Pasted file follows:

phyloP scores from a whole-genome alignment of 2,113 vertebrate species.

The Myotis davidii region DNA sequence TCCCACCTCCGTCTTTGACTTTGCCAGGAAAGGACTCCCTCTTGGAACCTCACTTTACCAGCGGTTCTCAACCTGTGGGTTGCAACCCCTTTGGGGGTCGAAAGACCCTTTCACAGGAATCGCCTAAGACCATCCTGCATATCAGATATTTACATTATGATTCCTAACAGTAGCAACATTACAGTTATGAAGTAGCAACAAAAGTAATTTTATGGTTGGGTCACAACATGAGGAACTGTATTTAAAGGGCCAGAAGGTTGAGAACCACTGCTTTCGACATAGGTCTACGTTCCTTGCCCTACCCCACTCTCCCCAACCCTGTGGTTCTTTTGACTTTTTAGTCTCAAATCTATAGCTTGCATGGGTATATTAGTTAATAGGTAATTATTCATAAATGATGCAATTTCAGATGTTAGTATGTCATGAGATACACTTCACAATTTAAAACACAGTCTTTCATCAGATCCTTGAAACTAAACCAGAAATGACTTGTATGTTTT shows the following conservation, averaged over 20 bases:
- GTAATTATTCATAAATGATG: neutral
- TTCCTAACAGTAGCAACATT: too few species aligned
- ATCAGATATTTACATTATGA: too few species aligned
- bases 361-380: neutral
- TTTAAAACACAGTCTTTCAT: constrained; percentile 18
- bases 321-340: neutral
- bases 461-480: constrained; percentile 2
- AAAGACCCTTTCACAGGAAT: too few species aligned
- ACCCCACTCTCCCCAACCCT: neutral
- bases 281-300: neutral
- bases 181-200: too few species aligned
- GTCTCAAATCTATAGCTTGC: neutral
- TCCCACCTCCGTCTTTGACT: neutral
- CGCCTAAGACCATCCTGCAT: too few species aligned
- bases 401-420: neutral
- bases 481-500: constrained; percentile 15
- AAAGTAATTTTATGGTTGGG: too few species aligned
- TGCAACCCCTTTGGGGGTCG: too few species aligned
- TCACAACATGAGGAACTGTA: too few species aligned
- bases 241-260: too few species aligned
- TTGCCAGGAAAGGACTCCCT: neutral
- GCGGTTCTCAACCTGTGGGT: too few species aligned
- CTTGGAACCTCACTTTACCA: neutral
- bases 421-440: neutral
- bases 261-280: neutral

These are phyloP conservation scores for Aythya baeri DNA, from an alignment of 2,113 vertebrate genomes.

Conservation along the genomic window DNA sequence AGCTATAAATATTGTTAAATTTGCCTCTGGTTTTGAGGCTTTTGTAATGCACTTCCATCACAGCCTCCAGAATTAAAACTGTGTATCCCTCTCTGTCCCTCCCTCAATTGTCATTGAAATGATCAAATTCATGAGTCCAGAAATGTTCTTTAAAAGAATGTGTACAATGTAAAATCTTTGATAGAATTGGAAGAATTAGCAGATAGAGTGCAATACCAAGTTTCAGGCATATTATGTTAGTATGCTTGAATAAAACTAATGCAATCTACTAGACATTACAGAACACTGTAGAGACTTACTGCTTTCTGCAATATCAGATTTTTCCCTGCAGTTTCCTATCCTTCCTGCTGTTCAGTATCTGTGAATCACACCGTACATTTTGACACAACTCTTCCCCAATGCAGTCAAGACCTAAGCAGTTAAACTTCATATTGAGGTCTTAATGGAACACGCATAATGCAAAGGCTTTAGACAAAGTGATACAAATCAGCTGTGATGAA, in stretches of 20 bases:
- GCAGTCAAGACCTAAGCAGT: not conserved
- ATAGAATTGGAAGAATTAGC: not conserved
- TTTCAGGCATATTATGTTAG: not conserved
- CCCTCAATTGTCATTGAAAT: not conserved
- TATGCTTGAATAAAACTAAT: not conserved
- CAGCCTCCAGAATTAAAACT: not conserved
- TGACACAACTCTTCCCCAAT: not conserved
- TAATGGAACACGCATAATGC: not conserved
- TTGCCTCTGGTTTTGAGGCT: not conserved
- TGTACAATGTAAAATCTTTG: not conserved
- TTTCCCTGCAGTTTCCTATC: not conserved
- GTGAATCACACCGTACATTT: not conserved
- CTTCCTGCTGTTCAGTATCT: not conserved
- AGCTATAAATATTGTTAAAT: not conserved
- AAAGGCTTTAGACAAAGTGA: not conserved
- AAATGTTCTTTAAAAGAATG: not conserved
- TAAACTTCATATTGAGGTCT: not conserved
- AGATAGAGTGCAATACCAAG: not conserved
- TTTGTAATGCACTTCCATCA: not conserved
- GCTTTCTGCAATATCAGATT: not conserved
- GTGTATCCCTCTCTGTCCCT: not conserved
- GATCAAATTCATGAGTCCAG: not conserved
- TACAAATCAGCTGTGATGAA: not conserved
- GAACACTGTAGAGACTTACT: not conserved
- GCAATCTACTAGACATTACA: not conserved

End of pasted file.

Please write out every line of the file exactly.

phyloP scores from a whole-genome alignment of 2,113 vertebrate species.

The Myotis davidii region DNA sequence TCCCACCTCCGTCTTTGACTTTGCCAGGAAAGGACTCCCTCTTGGAACCTCACTTTACCAGCGGTTCTCAACCTGTGGGTTGCAACCCCTTTGGGGGTCGAAAGACCCTTTCACAGGAATCGCCTAAGACCATCCTGCATATCAGATATTTACATTATGATTCCTAACAGTAGCAACATTACAGTTATGAAGTAGCAACAAAAGTAATTTTATGGTTGGGTCACAACATGAGGAACTGTATTTAAAGGGCCAGAAGGTTGAGAACCACTGCTTTCGACATAGGTCTACGTTCCTTGCCCTACCCCACTCTCCCCAACCCTGTGGTTCTTTTGACTTTTTAGTCTCAAATCTATAGCTTGCATGGGTATATTAGTTAATAGGTAATTATTCATAAATGATGCAATTTCAGATGTTAGTATGTCATGAGATACACTTCACAATTTAAAACACAGTCTTTCATCAGATCCTTGAAACTAAACCAGAAATGACTTGTATGTTTT shows the following conservation, averaged over 20 bases:
- GTAATTATTCATAAATGATG: neutral
- TTCCTAACAGTAGCAACATT: too few species aligned
- ATCAGATATTTACATTATGA: too few species aligned
- bases 361-380: neutral
- TTTAAAACACAGTCTTTCAT: constrained; percentile 18
- bases 321-340: neutral
- bases 461-480: constrained; percentile 2
- AAAGACCCTTTCACAGGAAT: too few species aligned
- ACCCCACTCTCCCCAACCCT: neutral
- bases 281-300: neutral
- bases 181-200: too few species aligned
- GTCTCAAATCTATAGCTTGC: neutral
- TCCCACCTCCGTCTTTGACT: neutral
- CGCCTAAGACCATCCTGCAT: too few species aligned
- bases 401-420: neutral
- bases 481-500: constrained; percentile 15
- AAAGTAATTTTATGGTTGGG: too few species aligned
- TGCAACCCCTTTGGGGGTCG: too few species aligned
- TCACAACATGAGGAACTGTA: too few species aligned
- bases 241-260: too few species aligned
- TTGCCAGGAAAGGACTCCCT: neutral
- GCGGTTCTCAACCTGTGGGT: too few species aligned
- CTTGGAACCTCACTTTACCA: neutral
- bases 421-440: neutral
- bases 261-280: neutral

These are phyloP conservation scores for Aythya baeri DNA, from an alignment of 2,113 vertebrate genomes.

Conservation along the genomic window DNA sequence AGCTATAAATATTGTTAAATTTGCCTCTGGTTTTGAGGCTTTTGTAATGCACTTCCATCACAGCCTCCAGAATTAAAACTGTGTATCCCTCTCTGTCCCTCCCTCAATTGTCATTGAAATGATCAAATTCATGAGTCCAGAAATGTTCTTTAAAAGAATGTGTACAATGTAAAATCTTTGATAGAATTGGAAGAATTAGCAGATAGAGTGCAATACCAAGTTTCAGGCATATTATGTTAGTATGCTTGAATAAAACTAATGCAATCTACTAGACATTACAGAACACTGTAGAGACTTACTGCTTTCTGCAATATCAGATTTTTCCCTGCAGTTTCCTATCCTTCCTGCTGTTCAGTATCTGTGAATCACACCGTACATTTTGACACAACTCTTCCCCAATGCAGTCAAGACCTAAGCAGTTAAACTTCATATTGAGGTCTTAATGGAACACGCATAATGCAAAGGCTTTAGACAAAGTGATACAAATCAGCTGTGATGAA, in stretches of 20 bases:
- GCAGTCAAGACCTAAGCAGT: not conserved
- ATAGAATTGGAAGAATTAGC: not conserved
- TTTCAGGCATATTATGTTAG: not conserved
- CCCTCAATTGTCATTGAAAT: not conserved
- TATGCTTGAATAAAACTAAT: not conserved
- CAGCCTCCAGAATTAAAACT: not conserved
- TGACACAACTCTTCCCCAAT: not conserved
- TAATGGAACACGCATAATGC: not conserved
- TTGCCTCTGGTTTTGAGGCT: not conserved
- TGTACAATGTAAAATCTTTG: not conserved
- TTTCCCTGCAGTTTCCTATC: not conserved
- GTGAATCACACCGTACATTT: not conserved
- CTTCCTGCTGTTCAGTATCT: not conserved
- AGCTATAAATATTGTTAAAT: not conserved
- AAAGGCTTTAGACAAAGTGA: not conserved
- AAATGTTCTTTAAAAGAATG: not conserved
- TAAACTTCATATTGAGGTCT: not conserved
- AGATAGAGTGCAATACCAAG: not conserved
- TTTGTAATGCACTTCCATCA: not conserved
- GCTTTCTGCAATATCAGATT: not conserved
- GTGTATCCCTCTCTGTCCCT: not conserved
- GATCAAATTCATGAGTCCAG: not conserved
- TACAAATCAGCTGTGATGAA: not conserved
- GAACACTGTAGAGACTTACT: not conserved
- GCAATCTACTAGACATTACA: not conserved